Salamoua is about an hours boat ride from Lae, only accessible by boat and is a tiny narrow spit with houses on each side and jetties where you pull your boat up. As you do. It was once upon a time a bustling town pre-war and was almost made the capital instead of Lae. The King family's house was the goods store, Salamoua is full of history about the war and is now a sleepy little village with some ex-pat's houses. Life at Salamoua is fairly traditional compared to life in the big smoke of Lae.  Some local kids came around selling bilums and shells.

The weekend pretty much consisted of lots of yummy food, fresh fruit from the markets, Ange's delicious eggs benedict (with English muffins made from scratch) and dinner down under the cabana by the water. The kids swam like fish and played with the King boys, Henry and Tommy. Uncle Matt was in baby stalker heaven attached to Penelope most of the time. 

On Sunday morning we went for a walk up to the top of the hill overlooking the Salamoua spit, a very steep and slippery climb after 100+ mm's of rain the night before. Definitely the most unfit person alive - okay maybe an exaggeration but still, pretty unfit for a seemingly healthy 25 year old. There were some war graves, Japanese guns and trenches in the midst of the jungle, all very interesting. Also found a few bird eating spiders, only a bit bigger than my palm. 

On Monday afternoon we reluctantly boarded the King's boat back to Lae then drove the two and half hours back to Ramu. Big day, tired kids (and grown ups) after an exciting weekend playing in the sand, collecting coconuts, fishing and paddling the waters of beautiful Salamoua.

Monday, July 16, 2012

Return to Ramu

Well we made it safe and sound back to Papua New Guinea after a 4.30am start in Cairns, two flights, a two hour wait in the stuffy Port Moresby airport and a two hour drive to Ramu from Lae. But we're here! And I must say, the 'culture shock' is so much less than two years ago when we first came here - I now don't question why the Papua New Guineans at the airport appear so non-chalent, almost aggressive or rude, I now don't hesitate in attempting my stumbling pidgin, and this time I wasn't shocked or amazed on our flight over the jungle to Lae or the drive to Ramu through the valley and past all the little villages with their thatch roofed huts and endless pikininnies wandering the roads.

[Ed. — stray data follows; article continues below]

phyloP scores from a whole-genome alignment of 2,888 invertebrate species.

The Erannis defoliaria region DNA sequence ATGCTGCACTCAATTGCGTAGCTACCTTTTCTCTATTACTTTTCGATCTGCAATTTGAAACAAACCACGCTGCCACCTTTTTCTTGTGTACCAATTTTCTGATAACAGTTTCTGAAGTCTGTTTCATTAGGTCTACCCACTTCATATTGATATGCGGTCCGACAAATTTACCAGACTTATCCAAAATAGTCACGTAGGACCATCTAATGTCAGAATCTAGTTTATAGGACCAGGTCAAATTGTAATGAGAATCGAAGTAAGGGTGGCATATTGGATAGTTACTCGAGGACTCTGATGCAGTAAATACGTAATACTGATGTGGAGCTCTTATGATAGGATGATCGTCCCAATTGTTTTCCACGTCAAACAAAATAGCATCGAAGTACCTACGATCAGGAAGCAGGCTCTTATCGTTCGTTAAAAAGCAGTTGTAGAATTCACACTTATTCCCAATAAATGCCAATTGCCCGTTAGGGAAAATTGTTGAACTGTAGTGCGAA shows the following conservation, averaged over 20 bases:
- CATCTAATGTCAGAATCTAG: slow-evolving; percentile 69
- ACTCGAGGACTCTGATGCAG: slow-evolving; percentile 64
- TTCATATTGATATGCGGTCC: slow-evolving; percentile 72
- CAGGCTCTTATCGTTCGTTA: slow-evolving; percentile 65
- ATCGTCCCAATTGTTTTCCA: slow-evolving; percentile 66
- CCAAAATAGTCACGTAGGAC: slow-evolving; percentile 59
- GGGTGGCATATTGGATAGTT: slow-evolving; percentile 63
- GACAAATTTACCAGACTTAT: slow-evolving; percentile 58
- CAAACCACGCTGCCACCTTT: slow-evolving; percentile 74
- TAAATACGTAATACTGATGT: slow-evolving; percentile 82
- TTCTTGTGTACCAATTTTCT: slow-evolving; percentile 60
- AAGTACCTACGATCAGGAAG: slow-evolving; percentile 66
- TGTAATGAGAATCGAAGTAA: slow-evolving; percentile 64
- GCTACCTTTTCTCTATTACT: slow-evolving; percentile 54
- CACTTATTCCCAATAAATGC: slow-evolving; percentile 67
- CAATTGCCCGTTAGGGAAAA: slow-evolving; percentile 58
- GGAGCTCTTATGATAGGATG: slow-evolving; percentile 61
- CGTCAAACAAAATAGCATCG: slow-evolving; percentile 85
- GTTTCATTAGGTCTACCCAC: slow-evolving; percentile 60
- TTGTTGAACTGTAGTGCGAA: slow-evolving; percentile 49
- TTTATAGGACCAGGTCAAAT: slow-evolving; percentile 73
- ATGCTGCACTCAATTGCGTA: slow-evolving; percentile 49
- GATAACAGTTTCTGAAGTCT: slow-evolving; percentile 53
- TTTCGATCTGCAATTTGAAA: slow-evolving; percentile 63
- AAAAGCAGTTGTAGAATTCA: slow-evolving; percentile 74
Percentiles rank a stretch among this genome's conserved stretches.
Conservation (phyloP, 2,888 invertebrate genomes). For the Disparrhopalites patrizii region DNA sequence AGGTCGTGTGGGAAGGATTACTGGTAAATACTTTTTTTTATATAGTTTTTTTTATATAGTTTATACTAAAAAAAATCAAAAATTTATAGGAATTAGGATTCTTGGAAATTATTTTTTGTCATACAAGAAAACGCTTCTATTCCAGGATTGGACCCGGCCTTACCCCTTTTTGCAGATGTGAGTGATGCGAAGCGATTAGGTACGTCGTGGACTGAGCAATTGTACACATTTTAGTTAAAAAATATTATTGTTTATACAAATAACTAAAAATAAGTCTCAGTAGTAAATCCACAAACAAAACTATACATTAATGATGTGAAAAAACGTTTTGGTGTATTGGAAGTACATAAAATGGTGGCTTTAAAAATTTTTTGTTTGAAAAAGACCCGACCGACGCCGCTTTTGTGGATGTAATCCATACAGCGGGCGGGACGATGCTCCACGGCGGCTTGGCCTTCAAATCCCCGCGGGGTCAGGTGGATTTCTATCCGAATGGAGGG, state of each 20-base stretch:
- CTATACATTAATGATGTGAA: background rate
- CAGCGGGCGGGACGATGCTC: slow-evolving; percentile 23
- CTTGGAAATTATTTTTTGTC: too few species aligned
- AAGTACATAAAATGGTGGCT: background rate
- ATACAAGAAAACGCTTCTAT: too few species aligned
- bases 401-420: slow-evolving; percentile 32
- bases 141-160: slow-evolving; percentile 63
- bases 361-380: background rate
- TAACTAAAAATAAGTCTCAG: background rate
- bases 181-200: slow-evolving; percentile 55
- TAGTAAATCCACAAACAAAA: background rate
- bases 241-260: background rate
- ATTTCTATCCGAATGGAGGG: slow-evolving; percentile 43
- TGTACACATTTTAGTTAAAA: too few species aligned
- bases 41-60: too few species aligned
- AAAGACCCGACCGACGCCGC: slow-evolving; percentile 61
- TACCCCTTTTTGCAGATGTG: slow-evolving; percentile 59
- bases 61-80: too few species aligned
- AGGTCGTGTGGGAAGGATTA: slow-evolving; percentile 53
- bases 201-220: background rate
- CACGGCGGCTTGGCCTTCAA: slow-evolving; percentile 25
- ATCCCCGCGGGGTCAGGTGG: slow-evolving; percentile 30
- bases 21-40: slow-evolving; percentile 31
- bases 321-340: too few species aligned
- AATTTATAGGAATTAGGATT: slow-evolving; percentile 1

Our friends, Glenn and Ange, who we are visiting had their driver pick us up at the Lae airport. We arrived at Glenn's office at about 3pm yesterday, swung past the feedlot on the way home to check out some sorghum harvest and arrived to some excited little girls and a Chinese feast of food which Ange and her friends had been preparing literally all day. It was aaaamaaaazing. Words can't do the soup justice, the chicken nor the dumplings. Oh my. 

Lulu, Sassy and Pepe had decorated our bedroom beautifully for our 'honeymoon suite', Lu and I enjoyed some chit-chat over some breakfast this morning after Glenn and Matt headed to work and the sleeping beauties were in bed. Today I've been teaching Ange to crochet, she's so much better than I was when I began! Helps having someone actually sitting next to you I think rather than YouTube videos and following diagrams. Ange made some food for the inpatients down at the local hospital so we took that down to them, there were 6 patients and 2 mama's having babies/just had a baby. This is the hospital which we raised money for last year to get the power put back on. Sorry I didn't take my camera but might get some photos another time. We also went to the market and stocked up on some fruit and veg, I chose the potatoes, naturally. On returning home Ange's poor little red rocket blew a tyre (luckily just outside the gate of their house). It was like a gunshot and scared the holy molies out of us! Poor red rocket. After lunch we got to some papier mache with the girls, as you do. 

Loving being back in PNG, and glad to report I can still 'savve' (understand) pidgin well but am going to have to regain confidence in speaking it with any fluency - I just tell people I do 'lik-lik' (a little bit). Off to Lae tomorrow for a shopping trip, Matt at work with Glenn no doubt loving it. All is well.